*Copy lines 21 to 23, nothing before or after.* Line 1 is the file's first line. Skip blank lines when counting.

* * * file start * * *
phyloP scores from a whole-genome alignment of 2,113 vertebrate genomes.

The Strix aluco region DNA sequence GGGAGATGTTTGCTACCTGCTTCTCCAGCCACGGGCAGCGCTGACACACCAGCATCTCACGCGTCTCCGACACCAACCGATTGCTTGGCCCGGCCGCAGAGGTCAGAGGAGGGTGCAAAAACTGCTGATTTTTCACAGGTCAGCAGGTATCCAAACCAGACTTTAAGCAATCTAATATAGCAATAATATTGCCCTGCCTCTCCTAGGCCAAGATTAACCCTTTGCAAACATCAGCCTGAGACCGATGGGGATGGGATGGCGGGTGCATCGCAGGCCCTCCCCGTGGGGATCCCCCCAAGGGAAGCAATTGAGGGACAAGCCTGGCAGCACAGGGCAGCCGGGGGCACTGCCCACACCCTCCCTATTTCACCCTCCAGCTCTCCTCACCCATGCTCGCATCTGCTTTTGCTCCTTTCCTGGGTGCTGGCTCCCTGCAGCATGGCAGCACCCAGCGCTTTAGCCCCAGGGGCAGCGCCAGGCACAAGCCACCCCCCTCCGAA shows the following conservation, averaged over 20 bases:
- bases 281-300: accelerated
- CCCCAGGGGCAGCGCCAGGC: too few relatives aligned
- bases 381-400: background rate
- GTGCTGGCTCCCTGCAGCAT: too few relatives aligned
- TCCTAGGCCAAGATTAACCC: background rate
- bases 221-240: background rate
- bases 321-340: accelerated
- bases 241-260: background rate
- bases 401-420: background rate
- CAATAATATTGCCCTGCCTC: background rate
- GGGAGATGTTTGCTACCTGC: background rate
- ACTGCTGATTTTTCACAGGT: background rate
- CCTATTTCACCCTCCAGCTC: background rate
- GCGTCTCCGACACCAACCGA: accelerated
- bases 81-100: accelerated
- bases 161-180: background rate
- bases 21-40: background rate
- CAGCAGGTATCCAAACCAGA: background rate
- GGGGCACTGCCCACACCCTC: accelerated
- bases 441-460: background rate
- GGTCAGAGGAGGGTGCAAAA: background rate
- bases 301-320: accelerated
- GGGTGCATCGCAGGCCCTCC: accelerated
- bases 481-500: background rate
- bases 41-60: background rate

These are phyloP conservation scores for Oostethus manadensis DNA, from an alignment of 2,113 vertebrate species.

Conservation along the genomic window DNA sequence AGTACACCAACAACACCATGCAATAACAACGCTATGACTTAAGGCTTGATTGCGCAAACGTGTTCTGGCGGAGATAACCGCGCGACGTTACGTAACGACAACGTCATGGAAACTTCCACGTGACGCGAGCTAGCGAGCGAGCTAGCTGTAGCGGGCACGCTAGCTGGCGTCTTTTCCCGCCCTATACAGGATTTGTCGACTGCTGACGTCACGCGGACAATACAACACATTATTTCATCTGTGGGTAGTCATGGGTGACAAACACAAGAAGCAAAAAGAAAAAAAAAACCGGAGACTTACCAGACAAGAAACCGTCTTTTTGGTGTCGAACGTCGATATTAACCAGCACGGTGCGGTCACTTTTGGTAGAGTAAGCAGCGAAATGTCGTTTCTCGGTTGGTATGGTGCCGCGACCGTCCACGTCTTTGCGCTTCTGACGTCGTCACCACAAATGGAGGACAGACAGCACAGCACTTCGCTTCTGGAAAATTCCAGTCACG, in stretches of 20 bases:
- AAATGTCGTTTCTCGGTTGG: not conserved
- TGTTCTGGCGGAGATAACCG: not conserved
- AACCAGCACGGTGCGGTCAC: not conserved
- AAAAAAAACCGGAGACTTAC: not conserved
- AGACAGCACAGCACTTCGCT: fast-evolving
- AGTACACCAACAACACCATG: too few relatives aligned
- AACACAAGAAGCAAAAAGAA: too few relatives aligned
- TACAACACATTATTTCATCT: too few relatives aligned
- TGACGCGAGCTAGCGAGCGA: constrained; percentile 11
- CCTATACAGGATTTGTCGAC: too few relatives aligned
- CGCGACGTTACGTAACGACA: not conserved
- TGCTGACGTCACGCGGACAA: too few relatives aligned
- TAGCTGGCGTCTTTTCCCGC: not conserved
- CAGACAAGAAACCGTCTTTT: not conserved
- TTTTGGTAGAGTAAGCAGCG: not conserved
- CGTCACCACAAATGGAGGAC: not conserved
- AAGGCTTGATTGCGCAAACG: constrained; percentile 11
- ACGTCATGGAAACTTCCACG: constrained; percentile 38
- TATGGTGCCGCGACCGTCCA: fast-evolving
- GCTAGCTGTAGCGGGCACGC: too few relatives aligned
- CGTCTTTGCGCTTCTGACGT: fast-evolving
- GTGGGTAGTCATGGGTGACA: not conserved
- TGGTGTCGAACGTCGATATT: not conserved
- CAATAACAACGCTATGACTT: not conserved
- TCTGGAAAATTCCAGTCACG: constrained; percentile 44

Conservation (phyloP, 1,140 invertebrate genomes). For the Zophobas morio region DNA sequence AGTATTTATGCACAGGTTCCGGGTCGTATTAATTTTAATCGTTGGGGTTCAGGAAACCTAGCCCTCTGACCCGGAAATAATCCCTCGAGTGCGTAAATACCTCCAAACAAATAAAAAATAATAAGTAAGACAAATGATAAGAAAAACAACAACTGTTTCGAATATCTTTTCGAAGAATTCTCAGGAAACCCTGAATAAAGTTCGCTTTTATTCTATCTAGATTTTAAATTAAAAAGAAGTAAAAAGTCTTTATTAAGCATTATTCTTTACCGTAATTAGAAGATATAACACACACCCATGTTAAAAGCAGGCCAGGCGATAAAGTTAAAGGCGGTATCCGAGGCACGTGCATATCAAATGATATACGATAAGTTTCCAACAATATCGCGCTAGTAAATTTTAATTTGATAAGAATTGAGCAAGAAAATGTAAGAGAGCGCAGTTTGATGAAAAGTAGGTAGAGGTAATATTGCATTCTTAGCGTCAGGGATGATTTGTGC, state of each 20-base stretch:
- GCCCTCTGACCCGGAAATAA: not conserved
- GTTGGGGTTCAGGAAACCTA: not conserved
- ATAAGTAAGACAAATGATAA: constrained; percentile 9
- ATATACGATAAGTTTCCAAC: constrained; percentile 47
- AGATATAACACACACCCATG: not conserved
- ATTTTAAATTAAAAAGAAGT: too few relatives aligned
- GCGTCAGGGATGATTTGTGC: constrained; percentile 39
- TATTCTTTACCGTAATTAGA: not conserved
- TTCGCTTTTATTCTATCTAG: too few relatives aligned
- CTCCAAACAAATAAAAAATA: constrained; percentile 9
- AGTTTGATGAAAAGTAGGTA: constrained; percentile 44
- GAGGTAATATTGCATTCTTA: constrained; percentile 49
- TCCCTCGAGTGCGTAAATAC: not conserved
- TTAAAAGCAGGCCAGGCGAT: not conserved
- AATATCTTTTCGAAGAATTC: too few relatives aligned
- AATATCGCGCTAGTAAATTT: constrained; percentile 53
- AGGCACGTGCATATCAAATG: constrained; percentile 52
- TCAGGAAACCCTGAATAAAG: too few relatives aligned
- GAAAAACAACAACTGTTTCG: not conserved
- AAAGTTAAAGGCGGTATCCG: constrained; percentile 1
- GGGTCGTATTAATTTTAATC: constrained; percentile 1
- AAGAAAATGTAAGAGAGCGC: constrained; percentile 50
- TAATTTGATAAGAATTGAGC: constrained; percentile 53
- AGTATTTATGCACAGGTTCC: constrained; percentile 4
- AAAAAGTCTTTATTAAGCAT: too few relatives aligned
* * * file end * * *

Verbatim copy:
- GGGGCACTGCCCACACCCTC: accelerated
- bases 441-460: background rate
- GGTCAGAGGAGGGTGCAAAA: background rate